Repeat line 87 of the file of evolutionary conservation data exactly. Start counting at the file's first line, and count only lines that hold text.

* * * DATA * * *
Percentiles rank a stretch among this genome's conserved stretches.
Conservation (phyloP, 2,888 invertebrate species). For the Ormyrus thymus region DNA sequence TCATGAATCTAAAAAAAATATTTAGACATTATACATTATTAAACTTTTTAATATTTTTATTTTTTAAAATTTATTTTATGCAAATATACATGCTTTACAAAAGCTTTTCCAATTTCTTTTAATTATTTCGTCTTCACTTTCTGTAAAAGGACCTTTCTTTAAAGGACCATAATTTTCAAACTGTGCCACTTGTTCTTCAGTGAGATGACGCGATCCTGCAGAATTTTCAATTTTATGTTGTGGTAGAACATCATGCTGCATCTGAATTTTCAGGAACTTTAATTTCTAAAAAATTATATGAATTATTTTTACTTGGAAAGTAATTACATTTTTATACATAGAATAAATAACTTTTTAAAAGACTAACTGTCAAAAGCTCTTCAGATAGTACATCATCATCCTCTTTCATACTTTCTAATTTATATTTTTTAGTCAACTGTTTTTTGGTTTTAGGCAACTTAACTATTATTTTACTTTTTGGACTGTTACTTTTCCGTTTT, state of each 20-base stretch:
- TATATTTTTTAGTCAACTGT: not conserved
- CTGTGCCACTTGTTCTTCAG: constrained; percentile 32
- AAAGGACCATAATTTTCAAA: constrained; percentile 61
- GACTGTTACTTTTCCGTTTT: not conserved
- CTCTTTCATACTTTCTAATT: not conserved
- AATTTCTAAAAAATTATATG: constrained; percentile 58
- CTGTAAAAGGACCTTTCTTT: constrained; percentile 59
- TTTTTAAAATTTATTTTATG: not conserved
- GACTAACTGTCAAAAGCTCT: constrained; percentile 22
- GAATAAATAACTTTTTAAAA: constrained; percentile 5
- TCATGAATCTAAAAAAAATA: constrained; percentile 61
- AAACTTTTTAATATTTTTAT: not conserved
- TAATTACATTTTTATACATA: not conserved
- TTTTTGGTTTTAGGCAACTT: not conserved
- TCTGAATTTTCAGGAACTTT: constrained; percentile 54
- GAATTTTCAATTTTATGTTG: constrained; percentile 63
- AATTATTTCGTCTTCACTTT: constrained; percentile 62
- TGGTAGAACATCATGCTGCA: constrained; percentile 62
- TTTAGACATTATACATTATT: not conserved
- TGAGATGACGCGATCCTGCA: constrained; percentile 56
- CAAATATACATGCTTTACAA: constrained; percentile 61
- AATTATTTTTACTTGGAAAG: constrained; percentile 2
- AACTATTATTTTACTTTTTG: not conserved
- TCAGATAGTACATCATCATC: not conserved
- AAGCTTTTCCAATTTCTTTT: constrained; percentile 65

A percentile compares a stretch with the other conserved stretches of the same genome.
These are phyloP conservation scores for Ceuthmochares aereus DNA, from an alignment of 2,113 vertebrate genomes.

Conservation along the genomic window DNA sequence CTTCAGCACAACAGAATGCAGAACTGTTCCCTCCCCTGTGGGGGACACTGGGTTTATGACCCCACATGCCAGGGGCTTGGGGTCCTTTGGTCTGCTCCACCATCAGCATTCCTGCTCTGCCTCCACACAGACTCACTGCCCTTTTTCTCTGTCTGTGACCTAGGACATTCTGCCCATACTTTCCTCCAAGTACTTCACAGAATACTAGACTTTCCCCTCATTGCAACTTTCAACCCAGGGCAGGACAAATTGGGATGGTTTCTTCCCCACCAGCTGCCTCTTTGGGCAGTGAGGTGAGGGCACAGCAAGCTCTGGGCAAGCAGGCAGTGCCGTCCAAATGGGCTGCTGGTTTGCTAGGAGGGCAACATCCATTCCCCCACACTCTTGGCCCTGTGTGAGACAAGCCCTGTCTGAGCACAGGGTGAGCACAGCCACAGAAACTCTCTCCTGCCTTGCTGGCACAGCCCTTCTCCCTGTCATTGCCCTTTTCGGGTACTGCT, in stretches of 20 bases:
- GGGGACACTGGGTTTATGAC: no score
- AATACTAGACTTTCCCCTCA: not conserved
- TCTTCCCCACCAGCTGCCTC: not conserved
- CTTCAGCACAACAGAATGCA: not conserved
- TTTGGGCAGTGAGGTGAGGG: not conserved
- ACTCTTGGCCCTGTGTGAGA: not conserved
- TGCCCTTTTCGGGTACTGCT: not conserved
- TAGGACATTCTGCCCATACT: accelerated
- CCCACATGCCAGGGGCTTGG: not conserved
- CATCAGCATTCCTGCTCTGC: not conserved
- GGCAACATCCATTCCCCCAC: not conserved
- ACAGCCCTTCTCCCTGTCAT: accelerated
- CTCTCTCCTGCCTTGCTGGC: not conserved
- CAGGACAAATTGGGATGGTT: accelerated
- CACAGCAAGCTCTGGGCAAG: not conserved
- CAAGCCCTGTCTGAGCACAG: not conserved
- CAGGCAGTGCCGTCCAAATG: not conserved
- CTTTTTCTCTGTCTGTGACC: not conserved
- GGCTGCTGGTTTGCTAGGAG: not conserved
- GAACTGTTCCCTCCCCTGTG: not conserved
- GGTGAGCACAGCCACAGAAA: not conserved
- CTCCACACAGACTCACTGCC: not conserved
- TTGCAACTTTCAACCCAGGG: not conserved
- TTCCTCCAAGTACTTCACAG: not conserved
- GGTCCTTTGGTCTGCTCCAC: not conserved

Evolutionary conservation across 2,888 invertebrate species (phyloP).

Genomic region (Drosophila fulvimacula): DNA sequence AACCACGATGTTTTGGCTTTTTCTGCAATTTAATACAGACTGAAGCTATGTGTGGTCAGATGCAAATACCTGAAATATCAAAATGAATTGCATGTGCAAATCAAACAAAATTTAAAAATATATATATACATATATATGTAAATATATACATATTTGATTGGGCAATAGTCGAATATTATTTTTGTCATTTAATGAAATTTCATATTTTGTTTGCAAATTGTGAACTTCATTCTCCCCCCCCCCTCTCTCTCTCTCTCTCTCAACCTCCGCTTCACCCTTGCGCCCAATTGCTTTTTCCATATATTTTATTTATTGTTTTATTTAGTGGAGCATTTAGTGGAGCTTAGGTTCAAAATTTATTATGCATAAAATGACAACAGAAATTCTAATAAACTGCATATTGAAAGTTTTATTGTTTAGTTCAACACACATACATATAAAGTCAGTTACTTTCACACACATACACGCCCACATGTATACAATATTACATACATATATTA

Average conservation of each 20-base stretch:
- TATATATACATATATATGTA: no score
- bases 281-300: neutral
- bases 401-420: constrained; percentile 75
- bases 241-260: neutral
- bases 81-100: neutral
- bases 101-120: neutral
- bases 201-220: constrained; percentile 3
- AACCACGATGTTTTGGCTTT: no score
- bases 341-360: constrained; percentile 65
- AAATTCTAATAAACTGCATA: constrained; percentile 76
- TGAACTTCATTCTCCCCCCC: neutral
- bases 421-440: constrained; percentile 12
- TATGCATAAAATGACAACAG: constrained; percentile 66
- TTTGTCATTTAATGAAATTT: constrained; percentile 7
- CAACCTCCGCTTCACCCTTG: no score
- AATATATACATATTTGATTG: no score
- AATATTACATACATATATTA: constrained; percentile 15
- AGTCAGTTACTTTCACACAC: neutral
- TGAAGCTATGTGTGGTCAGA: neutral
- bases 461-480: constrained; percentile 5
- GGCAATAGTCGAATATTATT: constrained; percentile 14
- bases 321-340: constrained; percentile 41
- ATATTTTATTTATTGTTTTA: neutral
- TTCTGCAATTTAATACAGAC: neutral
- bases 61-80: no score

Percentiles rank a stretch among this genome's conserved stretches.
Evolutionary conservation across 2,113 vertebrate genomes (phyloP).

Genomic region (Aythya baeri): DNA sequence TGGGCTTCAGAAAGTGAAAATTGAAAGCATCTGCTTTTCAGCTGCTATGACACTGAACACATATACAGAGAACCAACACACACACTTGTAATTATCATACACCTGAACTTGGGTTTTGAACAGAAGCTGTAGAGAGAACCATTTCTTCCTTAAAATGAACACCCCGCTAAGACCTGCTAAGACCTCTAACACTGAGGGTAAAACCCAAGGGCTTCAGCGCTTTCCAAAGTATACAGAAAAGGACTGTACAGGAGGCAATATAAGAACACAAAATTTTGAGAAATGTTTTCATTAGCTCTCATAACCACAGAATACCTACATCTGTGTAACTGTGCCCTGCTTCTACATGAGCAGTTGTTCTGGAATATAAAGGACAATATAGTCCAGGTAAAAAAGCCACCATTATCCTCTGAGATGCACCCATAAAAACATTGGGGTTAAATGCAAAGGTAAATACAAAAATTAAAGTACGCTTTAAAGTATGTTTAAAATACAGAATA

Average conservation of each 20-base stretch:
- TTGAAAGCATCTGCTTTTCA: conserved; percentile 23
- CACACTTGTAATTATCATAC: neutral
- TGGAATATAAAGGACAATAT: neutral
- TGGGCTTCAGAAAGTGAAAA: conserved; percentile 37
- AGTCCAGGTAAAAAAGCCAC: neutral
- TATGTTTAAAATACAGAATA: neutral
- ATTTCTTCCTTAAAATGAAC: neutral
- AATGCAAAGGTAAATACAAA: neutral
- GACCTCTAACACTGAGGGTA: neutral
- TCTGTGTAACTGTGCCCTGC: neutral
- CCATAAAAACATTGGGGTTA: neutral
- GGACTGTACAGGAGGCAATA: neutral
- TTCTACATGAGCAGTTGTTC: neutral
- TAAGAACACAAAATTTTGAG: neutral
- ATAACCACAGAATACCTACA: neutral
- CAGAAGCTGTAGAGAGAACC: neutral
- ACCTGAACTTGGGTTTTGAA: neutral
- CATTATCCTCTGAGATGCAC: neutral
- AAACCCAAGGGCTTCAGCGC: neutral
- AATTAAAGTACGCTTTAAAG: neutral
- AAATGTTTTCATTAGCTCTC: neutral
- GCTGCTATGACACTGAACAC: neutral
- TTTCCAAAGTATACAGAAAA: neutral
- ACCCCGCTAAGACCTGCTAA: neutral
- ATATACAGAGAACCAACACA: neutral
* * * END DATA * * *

Average conservation of each 20-base stretch: